Road Vehicles (Construction and Use) Regulations 1986 Rule 110 seems to give rise to such problems. Reg. 110(1) states - "No person shall drive a motor vehicle on a road if he is using (a) a hand-held mobile telephone; or (b)..
For present purposes (b) is not relevant.
The Regulations do not contain a definition of "using". It is clear enough that if the driver is making or receiving a call with the phone in his hand then that is "using." That must be so on any view of the meaning of the word "using" though such "using" to make an emergency call (112 or 999) would not be an offence where Reg. 110(5) applies.
Reg. 110(6) states - "(a) a mobile telephone or other device is to be treated as hand-held if it is, or must be, held at some point during the course of making or receiving a call or performing any other interactive communication function ..." That seems to be a fairly common-sense description of what is meant by "hand-held".
If a driver merely picks up a mobile telephone but is not making a call or texting is that to be construed as "using"? It could be argued that this was "using" given that the "mischief" at which Reg. 110 is aimed is that of drivers having only one hand on the vehicle steering wheel and thereby not having proper control. A potentially dangerous state of affairs. However, in one Scottish case it was held by a Justice of the Peace that this was not "using". See Daily Express 26th April 2008. [Such a case, whilst interesting, would not constitute a legal precedent]. If that view was right then it would be probably necessary for the prosecution to prove that the defendant was engaged in an actual communication and that would make the offence significantly harder to prove.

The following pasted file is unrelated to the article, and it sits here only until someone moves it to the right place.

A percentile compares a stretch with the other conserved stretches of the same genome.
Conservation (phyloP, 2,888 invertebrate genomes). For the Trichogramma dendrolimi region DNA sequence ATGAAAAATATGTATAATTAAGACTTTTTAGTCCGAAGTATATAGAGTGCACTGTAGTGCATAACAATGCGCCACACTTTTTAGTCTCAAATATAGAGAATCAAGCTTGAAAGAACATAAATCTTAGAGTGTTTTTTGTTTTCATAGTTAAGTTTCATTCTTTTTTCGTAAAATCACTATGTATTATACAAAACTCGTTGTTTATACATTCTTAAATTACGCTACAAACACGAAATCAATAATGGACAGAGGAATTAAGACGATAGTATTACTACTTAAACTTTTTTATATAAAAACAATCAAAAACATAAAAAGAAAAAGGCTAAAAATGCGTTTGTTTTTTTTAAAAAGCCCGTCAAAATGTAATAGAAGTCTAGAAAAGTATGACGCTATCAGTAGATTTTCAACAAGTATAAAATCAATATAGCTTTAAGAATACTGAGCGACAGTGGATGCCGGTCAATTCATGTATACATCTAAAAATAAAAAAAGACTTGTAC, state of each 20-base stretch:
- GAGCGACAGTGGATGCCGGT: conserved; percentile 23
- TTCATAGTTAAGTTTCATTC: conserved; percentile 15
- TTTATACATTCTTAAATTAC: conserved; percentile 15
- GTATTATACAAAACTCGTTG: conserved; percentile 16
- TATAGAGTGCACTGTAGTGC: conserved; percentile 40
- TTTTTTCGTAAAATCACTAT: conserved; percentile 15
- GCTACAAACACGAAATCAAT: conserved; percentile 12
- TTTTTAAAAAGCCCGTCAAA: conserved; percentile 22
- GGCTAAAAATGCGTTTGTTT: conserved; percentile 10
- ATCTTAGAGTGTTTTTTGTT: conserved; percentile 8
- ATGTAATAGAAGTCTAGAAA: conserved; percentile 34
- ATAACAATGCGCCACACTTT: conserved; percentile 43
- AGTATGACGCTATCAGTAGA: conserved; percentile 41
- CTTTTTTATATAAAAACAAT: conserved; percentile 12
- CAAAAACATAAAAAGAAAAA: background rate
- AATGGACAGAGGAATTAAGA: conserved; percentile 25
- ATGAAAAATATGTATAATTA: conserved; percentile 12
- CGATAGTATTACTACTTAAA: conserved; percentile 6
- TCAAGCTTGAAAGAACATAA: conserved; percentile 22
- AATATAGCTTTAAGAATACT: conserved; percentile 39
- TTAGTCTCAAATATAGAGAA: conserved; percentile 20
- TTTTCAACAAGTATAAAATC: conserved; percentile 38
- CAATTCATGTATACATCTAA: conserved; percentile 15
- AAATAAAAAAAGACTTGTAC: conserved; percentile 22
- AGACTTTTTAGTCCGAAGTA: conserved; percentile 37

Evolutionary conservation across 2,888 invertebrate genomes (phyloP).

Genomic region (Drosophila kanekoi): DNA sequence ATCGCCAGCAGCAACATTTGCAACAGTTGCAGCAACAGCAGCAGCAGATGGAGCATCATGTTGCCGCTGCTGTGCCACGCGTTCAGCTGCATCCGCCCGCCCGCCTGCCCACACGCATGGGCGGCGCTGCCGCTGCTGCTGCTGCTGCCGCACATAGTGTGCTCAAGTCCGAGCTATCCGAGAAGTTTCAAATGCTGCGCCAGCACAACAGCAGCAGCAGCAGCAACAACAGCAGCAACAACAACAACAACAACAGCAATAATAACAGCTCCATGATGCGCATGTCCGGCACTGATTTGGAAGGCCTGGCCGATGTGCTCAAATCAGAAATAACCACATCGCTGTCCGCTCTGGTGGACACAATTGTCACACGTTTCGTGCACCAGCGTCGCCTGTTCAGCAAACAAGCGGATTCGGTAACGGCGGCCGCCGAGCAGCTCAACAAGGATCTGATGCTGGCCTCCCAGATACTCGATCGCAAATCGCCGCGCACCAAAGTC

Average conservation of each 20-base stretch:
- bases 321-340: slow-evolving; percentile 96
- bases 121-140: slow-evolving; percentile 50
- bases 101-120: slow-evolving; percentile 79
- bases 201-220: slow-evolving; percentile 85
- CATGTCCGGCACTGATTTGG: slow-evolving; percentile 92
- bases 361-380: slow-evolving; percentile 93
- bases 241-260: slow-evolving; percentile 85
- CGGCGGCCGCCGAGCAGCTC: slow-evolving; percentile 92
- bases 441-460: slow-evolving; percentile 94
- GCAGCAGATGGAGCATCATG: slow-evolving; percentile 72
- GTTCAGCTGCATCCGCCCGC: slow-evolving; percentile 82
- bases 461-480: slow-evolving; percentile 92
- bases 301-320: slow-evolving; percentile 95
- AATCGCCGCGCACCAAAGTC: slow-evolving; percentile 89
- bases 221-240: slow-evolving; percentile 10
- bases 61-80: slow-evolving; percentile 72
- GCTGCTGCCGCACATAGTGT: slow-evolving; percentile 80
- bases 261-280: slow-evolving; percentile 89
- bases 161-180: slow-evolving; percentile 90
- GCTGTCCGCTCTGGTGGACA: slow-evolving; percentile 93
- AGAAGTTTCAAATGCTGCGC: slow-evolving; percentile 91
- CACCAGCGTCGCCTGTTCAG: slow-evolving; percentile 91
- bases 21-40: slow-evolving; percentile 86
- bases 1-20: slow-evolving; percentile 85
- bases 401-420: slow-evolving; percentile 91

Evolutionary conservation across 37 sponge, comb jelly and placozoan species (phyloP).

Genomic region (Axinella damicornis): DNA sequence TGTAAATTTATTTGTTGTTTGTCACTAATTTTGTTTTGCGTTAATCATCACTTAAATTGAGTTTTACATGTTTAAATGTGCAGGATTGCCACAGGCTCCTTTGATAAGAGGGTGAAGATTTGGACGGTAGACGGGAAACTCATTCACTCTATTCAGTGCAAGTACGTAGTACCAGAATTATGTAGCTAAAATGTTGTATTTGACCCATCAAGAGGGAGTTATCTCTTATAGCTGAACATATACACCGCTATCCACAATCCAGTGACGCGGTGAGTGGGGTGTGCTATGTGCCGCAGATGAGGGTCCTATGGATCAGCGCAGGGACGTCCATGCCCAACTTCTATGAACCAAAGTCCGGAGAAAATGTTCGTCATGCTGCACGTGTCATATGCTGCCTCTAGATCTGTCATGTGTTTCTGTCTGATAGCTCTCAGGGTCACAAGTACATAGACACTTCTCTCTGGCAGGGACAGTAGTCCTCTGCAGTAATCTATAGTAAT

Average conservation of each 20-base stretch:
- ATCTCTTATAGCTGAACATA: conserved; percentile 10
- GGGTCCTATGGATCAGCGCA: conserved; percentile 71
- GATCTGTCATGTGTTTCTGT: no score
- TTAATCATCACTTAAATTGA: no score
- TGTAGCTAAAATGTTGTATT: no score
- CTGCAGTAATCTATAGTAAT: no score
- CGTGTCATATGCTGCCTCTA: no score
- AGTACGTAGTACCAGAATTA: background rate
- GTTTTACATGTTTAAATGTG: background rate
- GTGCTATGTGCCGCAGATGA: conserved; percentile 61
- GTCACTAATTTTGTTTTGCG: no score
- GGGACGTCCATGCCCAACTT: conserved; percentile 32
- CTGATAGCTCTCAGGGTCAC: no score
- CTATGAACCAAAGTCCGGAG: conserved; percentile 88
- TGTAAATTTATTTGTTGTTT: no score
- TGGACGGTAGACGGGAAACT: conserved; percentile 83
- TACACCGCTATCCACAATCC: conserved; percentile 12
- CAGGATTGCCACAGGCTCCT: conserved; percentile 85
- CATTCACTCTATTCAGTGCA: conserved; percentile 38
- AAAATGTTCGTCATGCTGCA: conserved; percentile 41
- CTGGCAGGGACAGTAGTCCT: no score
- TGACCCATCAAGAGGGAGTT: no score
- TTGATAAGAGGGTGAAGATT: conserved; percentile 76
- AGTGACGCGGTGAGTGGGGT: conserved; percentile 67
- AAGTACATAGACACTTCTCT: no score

The word "using" is an ordinary word of the English language. Ordinary words are normally to be given their everyday (ordinary) meaning. Interestingly, it is almost impossible to define or describe "using" without including either the word "use" or "using" in the definition ! Thus, "using" would normally be taken to mean that the device was being operated for the purpose (or one of the purposes) for which the device exists (i.e. to communicate etc). If that view is taken then perhaps whether the phone was in use is just a question of fact for the magistrates to decide and they would bear in my mind the mischief at which the Regulation is targeted? If an actual call or text could be proved then fair enough. If the court accepts Police evidence that the driver was seen looking at the mobile telephone for a fairly lengthy period (e.g. several seconds) then perhaps the court might find as a fact that the phone was in use making or receiving a call or text or viewing something on the screen. If the holding of the phone was very momentary then perhaps a court would find that the phone was not actually being used. It's an interesting one and there does not appear to be a crystal clear and straightforward answer!